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Get Shorty, Part Two



Editors note: This is the second part in a series. Click here to read part one.

The aphorism that the U.S. is the consumer of last resort is as relevant now as it has ever been. And the three big inputs to consumer spending (jobs, living expenses, and income) are, on balance, very weak. Let's go over each briefly.

The U.S. consumer's role in stimulating the economy is something the Fed understands. Indeed, the Fed has religiously embraced the idea that it can reflate the U.S. economy (and thus the world) by stimulating consumers to spend by lowering rates and thus mortgage costs. And because 80% of U.S. households have a greater share of their net worth in their homes than in the stock market (25% vs 12% of total), this lever has been particularly effective for the Fed in generating a feeling of wealth among consumers.

What's of interest to me is the impact of an increase in the value of the housing stock and consumers' ability to extract wealth (cash-out refis) from them to stimulate current spending. The Mortgage Bankers Association is looking for $3 trillion of mortgage originations this year (35% origins/65% refis), that's a full 20% more than last year's record $2.5 billion. And with cash-outs accounting for something like 50% to 80% of total activity in the last eight years, consumers have been, and continue to be, extracting disposable income from the increased value of their homes and oftentimes increasing their absolute debt levels.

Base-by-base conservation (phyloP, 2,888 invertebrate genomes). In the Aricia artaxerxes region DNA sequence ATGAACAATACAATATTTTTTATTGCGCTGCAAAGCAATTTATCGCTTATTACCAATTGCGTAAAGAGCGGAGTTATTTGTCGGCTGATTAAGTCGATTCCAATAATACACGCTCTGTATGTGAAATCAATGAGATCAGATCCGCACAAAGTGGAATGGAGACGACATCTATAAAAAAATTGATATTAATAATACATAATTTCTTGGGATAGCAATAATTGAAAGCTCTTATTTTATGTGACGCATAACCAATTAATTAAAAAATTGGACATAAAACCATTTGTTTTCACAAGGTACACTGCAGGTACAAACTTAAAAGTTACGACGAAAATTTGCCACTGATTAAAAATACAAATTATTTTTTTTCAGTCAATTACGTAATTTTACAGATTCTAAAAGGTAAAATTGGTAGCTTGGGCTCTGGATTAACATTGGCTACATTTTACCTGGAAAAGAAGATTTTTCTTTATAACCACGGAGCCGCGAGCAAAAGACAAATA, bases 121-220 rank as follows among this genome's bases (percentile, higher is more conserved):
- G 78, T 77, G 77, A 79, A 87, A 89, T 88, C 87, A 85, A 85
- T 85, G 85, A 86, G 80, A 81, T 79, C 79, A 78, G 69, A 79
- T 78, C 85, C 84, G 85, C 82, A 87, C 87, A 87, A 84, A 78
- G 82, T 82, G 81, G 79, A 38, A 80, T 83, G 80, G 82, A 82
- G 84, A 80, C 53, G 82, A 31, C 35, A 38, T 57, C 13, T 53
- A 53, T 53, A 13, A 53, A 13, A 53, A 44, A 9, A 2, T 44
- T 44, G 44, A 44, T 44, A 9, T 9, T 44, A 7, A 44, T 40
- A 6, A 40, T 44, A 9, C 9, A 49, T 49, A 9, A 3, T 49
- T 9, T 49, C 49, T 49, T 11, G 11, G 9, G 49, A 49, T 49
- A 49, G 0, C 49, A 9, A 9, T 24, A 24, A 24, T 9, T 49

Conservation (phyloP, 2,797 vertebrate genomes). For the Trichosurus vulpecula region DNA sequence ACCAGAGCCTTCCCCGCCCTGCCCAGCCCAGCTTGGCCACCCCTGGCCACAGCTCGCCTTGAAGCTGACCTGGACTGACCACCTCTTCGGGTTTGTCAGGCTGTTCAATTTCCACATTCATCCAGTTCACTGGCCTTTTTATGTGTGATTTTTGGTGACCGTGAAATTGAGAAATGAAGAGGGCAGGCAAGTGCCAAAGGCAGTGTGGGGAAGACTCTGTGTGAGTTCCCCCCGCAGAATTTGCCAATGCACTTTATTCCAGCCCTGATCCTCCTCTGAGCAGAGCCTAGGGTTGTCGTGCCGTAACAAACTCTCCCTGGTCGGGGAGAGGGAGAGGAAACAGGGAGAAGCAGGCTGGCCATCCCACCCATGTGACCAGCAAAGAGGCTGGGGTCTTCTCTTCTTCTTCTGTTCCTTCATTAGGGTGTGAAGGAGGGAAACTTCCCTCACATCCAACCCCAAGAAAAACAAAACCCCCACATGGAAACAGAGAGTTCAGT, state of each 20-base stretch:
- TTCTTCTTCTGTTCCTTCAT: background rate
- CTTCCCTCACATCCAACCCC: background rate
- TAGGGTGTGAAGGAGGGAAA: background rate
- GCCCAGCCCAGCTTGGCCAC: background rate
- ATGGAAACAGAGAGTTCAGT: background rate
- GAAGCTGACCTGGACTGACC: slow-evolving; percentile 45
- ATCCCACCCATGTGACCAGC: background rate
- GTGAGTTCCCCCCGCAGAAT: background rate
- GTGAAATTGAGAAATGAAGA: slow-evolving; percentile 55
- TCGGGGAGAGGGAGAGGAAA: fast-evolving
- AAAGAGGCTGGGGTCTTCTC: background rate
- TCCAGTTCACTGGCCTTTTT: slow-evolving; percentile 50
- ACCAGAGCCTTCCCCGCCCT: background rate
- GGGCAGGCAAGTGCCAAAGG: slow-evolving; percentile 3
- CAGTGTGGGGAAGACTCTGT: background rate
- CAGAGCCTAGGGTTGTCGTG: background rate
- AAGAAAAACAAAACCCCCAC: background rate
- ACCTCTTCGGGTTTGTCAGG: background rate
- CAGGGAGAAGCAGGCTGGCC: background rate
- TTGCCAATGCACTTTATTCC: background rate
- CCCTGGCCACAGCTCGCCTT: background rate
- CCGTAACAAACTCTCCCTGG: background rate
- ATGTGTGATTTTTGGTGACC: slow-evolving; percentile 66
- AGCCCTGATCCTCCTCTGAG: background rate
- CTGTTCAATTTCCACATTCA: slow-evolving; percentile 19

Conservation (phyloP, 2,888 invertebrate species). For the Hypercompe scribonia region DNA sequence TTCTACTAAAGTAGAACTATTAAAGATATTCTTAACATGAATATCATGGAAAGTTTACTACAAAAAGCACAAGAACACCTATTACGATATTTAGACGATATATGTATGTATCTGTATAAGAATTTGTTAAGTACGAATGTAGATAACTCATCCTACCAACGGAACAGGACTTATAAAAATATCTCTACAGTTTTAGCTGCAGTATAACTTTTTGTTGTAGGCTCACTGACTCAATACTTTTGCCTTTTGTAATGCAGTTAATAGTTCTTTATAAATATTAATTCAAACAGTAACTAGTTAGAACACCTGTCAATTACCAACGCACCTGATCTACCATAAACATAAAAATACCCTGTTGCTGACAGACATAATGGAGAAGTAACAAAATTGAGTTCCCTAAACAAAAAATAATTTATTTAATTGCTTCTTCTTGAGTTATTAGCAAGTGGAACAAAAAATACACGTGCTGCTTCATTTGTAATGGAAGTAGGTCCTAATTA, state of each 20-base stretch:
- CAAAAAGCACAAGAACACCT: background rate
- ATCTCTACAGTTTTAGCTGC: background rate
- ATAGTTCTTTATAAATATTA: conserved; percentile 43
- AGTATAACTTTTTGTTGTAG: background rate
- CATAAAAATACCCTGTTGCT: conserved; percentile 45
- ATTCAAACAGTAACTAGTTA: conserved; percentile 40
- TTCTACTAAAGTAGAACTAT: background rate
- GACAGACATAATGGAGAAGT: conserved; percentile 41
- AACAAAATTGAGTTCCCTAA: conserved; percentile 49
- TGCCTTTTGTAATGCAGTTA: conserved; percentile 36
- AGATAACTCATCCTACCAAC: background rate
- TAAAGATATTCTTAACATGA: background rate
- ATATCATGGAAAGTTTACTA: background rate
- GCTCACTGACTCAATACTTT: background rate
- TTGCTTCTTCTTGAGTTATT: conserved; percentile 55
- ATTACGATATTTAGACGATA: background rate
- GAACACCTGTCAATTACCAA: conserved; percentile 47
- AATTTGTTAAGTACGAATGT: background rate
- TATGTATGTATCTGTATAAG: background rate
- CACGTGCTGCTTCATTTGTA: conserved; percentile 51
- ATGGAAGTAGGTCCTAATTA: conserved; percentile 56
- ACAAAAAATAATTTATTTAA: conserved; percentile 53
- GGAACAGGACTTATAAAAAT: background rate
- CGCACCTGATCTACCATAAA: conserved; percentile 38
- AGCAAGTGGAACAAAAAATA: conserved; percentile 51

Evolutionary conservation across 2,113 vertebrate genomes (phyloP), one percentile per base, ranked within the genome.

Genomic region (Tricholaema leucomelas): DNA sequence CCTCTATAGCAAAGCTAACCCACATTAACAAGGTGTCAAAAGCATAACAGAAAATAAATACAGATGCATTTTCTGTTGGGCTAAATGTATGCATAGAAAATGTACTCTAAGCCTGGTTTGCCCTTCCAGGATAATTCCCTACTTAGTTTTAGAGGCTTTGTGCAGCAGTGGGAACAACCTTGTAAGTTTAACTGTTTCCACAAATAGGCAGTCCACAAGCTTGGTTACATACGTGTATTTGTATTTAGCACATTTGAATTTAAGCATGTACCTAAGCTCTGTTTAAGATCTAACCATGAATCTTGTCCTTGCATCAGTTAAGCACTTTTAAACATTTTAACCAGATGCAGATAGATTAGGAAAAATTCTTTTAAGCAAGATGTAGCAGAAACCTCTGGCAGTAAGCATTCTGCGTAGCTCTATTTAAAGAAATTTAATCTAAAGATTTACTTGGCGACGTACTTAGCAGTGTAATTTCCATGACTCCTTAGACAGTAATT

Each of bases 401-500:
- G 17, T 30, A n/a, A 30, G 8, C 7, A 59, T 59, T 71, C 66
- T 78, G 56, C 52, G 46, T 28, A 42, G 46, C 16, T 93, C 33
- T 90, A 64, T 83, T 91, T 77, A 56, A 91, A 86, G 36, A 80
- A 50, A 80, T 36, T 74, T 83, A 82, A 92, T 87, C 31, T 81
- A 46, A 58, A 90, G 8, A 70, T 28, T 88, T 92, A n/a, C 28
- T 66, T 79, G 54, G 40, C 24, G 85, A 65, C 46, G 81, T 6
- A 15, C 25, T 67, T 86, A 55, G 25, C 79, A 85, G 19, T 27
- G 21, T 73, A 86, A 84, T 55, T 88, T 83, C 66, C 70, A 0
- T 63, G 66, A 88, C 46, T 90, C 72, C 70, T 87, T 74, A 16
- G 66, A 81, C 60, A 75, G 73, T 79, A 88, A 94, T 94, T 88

Of course, with rates as low as they are, measures like loan payments to income look fine by historical examples. And with house prices only going up, figures like debt to total assets also seem fine. By these measures, evidence that the household sector is over-levered remains elusive. The central tenet behind this is the fact that, until the 2001 data anyway, households have been extracting cash from their homes more slowly than the value of those homes have been rising. But any increase in interest rates and/or declines in housing prices will change this dynamic materially. Given the traditional cyclicality of this sector who is going to bet that either or both of those aren't going to happen?

So on the income side, the boom in housing prices and the concomitant reduction in mortgage rates have added some very important stimulative fuel to the economy. On the costs side, consumers are obviously sensitive to energy costs. And though energy costs have come down nicely from their pre-War highs, they remain higher ($29 per barrel crude as I write) than 2002's $26 per barrel average. As importantly, natural gas, which comprises 25% of total energy consumption, is up 100% year-over-year. So on the cost side, energy costs are slightly higher than last year in aggregate.